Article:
By Maria Saporta and Amy Wenk
As published in the Atlanta Business Chronicle on May 27, 2016
For Arthur Blank, securing the 2019 Super Bowl was a culmination of a dream that began when he announced he was buying the Atlanta Falcons in December 2001 — nearly two years after the city hosted its last Super Bowl.
“It’s amazing from where Atlanta has come in the last 16 years,” Blank said in an interview in Charlotte, N.C., on May 24 after the 32 owners of the National Football League awarded the 2019 Super Bowl to Atlanta. “My heart is touched by a lot of people. My motivation comes from what we can do for others, in making people happy and seeing the gleam in their eyes.”
It’s been a long and winding road since that day – full of emotional ups and downs as he has had to deal with the daily angst of running a professional sports team.
There were the difficult days of Michael Vick’s dog fighting charges and the betrayal of Coach Mike Petrino.
There were the long and detailed negotiations with the Georgia World Congress Center Authority on building a new stadium, as well as demolishing the Georgia Dome. Then came the tension of where to locate the new stadium and ultimately deciding on a site that involved acquiring and demolishing two churches.
And as recently as this spring, the Georgia General Assembly passed a religious freedom bill that could have killed Atlanta’s chances on winning the Super Bowl — a bill that Gov. Nathan Deal vetoed on March 28.
But now, it all seems to be paying off. The 2019 Super Bowl marks the third major sporting event Atlanta has landed for the new $1.5 billion Mercedes-Benz Stadium that’s now taking shape downtown. The city will also host the College Football Championship in 2018 and the Final Four in 2020.
Blank was quick to thank everyone who was involved in the multi-layered efforts to win the Super Bowl — considered the most lucrative annual sporting event a city can win. The Metro Atlanta Chamber estimates that the 2019 Super Bowl will have an economic impact of $400 million.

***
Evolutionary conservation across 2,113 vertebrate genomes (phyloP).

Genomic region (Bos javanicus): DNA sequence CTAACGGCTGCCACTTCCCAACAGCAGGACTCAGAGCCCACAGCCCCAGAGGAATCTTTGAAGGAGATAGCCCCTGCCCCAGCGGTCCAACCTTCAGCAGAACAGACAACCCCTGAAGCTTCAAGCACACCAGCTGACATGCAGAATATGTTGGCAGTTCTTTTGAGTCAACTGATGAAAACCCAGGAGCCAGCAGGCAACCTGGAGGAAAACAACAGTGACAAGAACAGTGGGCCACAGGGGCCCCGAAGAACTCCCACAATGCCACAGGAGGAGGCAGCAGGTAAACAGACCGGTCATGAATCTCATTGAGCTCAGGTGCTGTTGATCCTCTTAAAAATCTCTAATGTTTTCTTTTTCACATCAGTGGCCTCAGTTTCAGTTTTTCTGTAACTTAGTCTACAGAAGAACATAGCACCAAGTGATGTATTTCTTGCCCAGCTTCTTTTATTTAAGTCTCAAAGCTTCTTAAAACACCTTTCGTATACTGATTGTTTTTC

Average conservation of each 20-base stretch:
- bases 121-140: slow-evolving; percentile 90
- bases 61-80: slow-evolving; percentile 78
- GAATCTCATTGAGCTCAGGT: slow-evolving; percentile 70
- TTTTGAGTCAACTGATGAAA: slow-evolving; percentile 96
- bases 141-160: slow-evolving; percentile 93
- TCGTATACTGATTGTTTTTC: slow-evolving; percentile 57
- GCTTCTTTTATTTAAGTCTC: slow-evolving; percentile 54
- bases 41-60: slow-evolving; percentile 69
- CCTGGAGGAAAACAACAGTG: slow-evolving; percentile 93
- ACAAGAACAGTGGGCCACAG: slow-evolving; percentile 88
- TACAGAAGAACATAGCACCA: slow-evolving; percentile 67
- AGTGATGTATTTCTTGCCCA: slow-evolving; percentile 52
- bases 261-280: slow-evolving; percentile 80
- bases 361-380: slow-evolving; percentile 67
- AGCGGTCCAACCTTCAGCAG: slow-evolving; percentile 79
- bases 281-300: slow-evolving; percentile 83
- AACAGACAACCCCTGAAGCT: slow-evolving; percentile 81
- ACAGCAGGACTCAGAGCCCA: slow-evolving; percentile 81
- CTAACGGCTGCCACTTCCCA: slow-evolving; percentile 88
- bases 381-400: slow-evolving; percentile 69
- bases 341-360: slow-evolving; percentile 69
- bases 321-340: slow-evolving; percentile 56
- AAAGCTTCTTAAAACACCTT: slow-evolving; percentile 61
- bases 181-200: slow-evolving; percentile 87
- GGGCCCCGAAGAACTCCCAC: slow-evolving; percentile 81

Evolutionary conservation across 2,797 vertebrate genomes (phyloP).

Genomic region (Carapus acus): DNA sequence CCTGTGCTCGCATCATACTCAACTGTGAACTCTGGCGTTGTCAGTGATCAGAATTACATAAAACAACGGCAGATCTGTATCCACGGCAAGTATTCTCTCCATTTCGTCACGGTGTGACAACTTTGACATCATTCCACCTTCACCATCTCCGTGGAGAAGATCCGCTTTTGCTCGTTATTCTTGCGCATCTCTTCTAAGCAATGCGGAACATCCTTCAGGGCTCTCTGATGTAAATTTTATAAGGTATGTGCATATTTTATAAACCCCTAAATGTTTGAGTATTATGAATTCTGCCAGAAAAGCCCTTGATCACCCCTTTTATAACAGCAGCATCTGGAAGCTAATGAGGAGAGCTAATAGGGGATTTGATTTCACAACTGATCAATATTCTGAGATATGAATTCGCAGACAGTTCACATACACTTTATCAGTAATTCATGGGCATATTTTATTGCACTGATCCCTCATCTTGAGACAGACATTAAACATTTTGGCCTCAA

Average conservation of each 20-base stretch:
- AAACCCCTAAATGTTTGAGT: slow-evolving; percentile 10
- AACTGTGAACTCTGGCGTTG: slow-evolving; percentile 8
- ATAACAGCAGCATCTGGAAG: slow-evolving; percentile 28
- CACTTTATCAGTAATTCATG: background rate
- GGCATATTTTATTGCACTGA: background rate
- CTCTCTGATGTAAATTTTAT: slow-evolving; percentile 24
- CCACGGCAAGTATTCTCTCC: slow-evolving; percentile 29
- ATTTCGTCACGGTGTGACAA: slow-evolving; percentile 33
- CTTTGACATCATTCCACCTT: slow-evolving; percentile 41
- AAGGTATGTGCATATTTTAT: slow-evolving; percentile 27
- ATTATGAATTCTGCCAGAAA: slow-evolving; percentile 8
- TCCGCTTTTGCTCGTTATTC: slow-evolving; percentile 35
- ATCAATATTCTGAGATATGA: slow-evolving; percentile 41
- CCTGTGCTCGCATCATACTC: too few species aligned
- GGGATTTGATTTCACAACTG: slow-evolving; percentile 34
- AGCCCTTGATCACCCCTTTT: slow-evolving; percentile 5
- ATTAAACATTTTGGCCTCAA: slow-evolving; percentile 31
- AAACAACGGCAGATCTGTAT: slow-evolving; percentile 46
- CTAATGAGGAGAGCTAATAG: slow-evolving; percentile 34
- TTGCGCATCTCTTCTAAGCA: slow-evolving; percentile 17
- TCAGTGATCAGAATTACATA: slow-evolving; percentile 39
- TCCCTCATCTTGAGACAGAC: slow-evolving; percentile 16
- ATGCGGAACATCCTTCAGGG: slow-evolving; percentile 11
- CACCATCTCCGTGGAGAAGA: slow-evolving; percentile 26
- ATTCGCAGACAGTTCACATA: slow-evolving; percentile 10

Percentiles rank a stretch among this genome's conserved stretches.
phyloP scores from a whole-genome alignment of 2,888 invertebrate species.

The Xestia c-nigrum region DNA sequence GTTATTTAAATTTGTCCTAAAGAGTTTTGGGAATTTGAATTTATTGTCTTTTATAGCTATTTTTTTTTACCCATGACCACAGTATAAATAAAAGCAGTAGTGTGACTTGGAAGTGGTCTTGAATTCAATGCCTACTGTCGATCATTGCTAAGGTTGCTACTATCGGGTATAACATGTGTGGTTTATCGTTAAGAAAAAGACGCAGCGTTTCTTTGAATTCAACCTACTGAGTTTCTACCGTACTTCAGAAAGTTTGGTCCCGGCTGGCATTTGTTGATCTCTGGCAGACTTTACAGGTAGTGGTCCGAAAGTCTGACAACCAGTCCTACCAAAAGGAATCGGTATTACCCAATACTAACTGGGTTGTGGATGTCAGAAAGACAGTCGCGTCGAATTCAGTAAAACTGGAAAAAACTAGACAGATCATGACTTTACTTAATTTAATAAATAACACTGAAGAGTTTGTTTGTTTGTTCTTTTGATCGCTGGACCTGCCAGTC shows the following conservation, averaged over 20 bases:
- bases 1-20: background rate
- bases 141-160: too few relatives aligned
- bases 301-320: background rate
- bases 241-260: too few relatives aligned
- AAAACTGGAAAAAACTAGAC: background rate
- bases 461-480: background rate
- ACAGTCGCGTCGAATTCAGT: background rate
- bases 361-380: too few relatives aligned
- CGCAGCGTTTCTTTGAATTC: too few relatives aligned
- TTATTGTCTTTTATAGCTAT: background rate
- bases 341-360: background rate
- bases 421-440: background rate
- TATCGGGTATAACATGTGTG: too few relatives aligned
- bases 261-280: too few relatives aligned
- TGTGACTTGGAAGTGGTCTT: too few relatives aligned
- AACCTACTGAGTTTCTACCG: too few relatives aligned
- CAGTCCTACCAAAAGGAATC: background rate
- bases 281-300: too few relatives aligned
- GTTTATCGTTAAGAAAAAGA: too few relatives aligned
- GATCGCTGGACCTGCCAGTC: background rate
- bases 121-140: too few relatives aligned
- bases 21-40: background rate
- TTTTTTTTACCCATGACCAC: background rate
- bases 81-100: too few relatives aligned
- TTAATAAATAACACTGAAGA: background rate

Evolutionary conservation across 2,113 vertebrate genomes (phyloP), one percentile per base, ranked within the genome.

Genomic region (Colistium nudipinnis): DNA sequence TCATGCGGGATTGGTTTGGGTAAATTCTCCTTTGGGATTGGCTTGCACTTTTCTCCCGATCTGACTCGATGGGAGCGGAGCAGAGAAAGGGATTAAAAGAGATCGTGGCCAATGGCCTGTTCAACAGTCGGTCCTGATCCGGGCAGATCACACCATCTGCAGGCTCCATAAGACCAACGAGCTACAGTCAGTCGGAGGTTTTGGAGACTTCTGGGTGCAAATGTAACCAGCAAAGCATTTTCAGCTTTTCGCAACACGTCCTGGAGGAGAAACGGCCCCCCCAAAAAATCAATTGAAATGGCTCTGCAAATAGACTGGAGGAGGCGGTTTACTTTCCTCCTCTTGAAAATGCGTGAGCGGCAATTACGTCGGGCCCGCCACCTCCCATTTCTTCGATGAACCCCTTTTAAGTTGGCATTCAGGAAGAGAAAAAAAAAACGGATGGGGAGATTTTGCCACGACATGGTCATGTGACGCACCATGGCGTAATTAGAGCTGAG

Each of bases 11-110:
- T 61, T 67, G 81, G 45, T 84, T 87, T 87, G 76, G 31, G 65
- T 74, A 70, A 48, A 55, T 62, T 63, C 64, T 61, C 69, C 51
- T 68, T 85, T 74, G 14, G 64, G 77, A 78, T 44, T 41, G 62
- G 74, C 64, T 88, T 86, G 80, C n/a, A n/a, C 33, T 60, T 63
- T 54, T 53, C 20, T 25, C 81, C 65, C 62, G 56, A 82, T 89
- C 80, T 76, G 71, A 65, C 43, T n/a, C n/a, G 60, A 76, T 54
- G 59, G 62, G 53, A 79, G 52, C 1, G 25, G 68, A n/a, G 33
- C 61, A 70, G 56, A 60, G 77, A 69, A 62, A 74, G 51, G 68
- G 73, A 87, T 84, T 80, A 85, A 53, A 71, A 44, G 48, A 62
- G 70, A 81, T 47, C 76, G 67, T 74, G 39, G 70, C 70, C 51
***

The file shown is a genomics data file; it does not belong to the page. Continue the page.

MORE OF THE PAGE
“The ultimate, from a community standpoint, is winning a Super Bowl and hosting a Super Bowl,” Blank said. “As a franchise, the ultimate is playing in a Super Bowl. We would love to do that in 2019 or before.”
Blank, 73, also faced his own challenges – getting diagnosed with prostate cancer late last year and having surgery in February — barely losing a beat working on his various business and philanthropic endeavors.
“Arthur has put his heart and soul into the franchise and into the city,” said Doug Hertz, CEO of United Distributors, who is a minority owner of the Falcons. “He’s doing everything he possibly can to transform the franchise. He’s gone through a lot for this. I’m really excited for him personally and professionally.”
The vote for the 2019, 2020 and 2021 Super Bowls took place at the upscale Ballantyne Hotel in the suburbs of Charlotte, N.C. There, the 32 NFL owners heard 15-minute presentations from each city in the running: Atlanta, Tampa, Miami, New Orleans and Los Angeles.
Hertz and Rick Smith, chairman and CEO of Equifax Inc., served as the Atlanta Bid Committee co-chairs and delivered the successful pitch.
The presentation, labeled “Atlanta Transformed,” highlighted the city’s evolution since it last hosted the Super Bowl in 2000. That includes the host of new attractions that have come downtown, including the Georgia Aquarium, College Football Hall of Fame and Center for Civil and Human Rights. And, emphasis was placed on Atlanta’s walkability and inventory of roughly 10,000 downtown hotel rooms.
There was also a moving video narrated by former Atlanta Mayor Andrew Young. Following the presentation, Blank privately addressed his peer owners prior to the vote.
It took four votes from the NFL owners for Atlanta to score the 2019 game, beating out New Orleans in the final round. It marks the third time Atlanta will host the Super Bowl. Other cities such as Miami and New Orleans have held the event 10 times.
After it was announced Atlanta had won 2019, the bid team popped a bottle of champagne in their “war room.”
Blank, dressed in a dark gray-and-red pinstripe suit, a deep red tie and wearing both Falcons and Atlanta United pins on his lapel, spoke to the media in a short press conference. He showed little emotion, but graciously thanked all those involved.
“The single emotion is relief,” Rich McKay, president of the Falcons, said soon after. “There’s a lot of work that a lot of people put into it. One of the reasons we built a stadium was to get the Super Bowl. That’s what we told Mayor [Kasim] Reed and Gov. Deal.”
It will cost Atlanta $46 million to host the Super Bowl. Of that, $10 million will come from a sales-tax exemption on ticket sales passed this year by the state legislature. About $16 million will come from a fund set aside for large events that draws from the city’s hotel-motel tax. And, $20 million will be raised from corporate donors.
“You celebrate for one day and then you get to work,” said Dan Corso, executive director of the Atlanta Sports Council.
Blank is certainly not slowing down. On June 11, he will marry his fiancé Angela Macuga.
“It is all part of life. It’s a great journey to be on,” Blank said. “I’m not done. There is no finish line.”